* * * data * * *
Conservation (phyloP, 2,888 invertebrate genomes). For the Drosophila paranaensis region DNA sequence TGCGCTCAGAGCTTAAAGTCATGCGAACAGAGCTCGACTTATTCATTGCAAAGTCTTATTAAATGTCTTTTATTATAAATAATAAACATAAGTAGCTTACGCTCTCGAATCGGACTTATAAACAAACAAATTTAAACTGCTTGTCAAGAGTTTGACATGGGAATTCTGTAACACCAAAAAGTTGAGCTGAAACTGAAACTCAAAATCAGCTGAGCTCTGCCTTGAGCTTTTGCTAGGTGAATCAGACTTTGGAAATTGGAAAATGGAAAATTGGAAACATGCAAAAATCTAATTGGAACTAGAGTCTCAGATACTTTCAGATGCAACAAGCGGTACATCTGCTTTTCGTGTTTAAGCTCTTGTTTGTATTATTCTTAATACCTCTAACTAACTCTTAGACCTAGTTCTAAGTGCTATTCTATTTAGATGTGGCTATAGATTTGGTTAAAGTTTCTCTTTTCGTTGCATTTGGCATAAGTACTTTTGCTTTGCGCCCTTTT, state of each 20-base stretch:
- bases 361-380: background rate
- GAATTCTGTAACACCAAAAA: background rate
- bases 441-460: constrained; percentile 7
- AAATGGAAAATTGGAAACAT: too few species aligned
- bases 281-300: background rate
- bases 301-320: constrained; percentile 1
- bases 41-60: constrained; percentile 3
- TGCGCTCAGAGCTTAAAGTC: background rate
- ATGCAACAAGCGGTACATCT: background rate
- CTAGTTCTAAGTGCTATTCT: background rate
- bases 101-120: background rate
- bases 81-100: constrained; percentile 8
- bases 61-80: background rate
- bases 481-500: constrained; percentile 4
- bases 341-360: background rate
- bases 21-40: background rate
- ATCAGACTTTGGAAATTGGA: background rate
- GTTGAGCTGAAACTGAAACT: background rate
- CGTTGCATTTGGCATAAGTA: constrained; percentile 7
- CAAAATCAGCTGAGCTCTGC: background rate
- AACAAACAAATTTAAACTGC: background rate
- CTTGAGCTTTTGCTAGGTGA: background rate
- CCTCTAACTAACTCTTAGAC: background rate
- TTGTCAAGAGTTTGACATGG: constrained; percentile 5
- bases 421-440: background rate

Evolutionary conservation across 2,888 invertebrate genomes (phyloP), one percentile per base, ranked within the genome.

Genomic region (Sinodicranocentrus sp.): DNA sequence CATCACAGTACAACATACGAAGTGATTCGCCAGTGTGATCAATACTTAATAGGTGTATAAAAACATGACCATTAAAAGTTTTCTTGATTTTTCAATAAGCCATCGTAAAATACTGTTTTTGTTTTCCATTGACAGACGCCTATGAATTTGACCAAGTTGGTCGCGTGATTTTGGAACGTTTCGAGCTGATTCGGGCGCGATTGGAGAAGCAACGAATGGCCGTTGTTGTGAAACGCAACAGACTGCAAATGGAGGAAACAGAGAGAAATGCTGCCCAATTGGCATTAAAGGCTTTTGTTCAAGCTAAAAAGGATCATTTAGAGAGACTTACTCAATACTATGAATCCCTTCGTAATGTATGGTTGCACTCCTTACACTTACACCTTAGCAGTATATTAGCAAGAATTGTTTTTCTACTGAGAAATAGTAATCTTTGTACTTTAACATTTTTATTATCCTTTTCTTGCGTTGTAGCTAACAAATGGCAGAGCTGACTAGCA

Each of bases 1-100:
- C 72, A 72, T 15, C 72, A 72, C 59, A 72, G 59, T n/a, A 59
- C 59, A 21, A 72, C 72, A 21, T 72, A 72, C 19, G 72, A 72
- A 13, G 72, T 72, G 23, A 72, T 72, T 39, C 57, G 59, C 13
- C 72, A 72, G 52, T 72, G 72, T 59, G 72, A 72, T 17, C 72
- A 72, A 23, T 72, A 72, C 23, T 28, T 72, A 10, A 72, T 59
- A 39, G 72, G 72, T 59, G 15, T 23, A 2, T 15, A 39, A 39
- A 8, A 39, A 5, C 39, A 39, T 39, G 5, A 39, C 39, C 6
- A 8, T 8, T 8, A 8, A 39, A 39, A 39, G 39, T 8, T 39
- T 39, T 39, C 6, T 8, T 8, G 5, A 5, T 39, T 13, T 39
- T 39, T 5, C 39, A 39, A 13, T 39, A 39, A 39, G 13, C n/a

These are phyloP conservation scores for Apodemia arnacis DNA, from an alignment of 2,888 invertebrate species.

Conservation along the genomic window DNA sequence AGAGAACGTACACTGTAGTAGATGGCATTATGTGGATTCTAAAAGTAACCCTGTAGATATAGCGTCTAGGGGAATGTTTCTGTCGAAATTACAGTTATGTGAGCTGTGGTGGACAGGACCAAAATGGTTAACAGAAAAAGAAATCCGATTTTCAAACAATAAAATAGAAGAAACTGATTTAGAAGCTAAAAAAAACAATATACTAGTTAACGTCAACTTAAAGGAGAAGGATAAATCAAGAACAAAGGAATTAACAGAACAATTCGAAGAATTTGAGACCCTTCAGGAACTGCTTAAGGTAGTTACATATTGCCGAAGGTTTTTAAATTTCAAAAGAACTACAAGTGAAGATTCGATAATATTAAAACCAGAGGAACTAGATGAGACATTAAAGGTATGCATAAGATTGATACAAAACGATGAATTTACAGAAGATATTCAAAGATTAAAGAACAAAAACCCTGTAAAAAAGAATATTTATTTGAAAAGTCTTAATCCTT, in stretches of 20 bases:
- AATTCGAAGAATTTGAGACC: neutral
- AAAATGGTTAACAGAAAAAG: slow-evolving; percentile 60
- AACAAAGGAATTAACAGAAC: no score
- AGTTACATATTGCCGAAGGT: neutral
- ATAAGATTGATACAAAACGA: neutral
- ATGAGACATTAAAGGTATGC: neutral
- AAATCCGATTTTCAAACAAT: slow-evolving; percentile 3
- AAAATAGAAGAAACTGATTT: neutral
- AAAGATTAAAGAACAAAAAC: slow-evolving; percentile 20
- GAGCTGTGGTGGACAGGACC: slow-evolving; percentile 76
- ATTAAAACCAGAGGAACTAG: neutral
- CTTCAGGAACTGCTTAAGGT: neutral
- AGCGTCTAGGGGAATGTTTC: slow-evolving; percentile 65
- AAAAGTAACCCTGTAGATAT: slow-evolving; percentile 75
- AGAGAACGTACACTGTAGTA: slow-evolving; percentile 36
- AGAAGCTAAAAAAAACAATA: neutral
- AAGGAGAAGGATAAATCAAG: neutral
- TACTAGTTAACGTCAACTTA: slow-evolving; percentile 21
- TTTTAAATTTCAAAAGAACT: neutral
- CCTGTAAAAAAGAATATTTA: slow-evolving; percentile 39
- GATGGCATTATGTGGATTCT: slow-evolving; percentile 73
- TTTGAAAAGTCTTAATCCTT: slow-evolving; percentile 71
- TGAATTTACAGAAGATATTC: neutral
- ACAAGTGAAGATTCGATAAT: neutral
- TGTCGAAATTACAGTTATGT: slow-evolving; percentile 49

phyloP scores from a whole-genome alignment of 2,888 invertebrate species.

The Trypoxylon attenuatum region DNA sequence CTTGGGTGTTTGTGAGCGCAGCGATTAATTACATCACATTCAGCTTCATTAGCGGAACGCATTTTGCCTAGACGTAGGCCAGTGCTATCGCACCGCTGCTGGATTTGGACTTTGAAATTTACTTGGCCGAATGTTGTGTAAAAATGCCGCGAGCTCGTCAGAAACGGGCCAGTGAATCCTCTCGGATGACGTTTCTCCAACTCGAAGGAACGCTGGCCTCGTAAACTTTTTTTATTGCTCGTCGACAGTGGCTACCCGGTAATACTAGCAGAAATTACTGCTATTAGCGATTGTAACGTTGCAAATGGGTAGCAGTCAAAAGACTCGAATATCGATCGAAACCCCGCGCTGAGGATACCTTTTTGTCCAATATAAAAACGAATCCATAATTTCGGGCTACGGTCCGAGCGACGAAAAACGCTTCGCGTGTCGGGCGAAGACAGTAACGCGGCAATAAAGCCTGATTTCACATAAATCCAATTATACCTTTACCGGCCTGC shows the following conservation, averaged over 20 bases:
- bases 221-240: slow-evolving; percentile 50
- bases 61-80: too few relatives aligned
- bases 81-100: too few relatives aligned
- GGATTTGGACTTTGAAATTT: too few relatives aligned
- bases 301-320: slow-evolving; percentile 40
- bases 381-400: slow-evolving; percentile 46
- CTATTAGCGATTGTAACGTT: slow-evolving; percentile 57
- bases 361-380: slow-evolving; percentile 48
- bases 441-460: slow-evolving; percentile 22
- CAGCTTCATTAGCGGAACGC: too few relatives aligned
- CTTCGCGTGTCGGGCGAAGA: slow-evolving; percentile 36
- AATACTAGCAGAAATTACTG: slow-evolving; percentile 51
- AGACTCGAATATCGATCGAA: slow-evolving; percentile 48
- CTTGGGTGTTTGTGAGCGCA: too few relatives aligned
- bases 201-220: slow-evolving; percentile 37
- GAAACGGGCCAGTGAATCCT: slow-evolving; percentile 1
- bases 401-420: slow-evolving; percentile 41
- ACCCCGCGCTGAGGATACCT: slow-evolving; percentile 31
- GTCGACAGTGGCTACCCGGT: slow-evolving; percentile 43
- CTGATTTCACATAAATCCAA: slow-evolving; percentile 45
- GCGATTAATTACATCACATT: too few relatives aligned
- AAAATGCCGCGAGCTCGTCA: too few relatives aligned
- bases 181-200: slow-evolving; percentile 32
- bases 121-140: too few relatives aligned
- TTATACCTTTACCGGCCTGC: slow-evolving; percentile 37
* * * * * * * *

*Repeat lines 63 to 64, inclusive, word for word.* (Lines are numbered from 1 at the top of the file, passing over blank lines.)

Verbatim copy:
- TTTGAAAAGTCTTAATCCTT: slow-evolving; percentile 71
- TGAATTTACAGAAGATATTC: neutral